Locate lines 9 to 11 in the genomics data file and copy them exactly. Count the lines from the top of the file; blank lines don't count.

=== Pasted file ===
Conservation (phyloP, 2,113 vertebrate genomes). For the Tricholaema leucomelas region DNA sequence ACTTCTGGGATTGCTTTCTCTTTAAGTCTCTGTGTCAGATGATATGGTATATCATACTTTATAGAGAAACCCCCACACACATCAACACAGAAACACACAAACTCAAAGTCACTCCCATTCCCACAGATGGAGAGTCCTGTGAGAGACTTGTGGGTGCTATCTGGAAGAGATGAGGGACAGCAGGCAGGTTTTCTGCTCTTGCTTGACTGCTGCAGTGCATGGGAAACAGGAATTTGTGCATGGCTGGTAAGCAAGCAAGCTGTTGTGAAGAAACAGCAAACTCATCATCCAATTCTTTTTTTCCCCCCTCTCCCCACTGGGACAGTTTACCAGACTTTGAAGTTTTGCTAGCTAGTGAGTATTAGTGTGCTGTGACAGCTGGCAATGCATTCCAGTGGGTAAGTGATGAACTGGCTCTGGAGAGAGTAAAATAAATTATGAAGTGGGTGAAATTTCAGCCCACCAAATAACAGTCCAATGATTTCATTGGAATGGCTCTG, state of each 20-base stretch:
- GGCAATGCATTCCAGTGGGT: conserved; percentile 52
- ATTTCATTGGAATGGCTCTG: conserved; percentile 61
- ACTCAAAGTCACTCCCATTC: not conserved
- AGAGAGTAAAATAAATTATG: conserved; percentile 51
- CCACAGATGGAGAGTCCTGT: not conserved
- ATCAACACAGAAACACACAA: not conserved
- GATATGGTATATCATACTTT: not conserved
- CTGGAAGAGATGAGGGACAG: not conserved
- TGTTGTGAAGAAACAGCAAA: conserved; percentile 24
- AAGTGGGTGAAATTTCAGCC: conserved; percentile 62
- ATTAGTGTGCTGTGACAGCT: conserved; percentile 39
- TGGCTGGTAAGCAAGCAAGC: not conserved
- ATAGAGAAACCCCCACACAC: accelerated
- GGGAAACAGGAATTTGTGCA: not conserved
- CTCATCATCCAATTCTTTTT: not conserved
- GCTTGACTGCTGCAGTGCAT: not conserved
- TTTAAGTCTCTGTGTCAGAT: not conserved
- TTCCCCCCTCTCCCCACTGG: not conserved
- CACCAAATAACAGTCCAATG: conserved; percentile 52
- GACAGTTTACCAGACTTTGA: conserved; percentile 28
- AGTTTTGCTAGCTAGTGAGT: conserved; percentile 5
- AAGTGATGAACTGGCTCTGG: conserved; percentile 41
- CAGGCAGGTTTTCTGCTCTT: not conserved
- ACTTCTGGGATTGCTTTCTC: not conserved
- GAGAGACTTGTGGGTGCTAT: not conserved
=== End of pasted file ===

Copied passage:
- CTGGAAGAGATGAGGGACAG: not conserved
- TGTTGTGAAGAAACAGCAAA: conserved; percentile 24
- AAGTGGGTGAAATTTCAGCC: conserved; percentile 62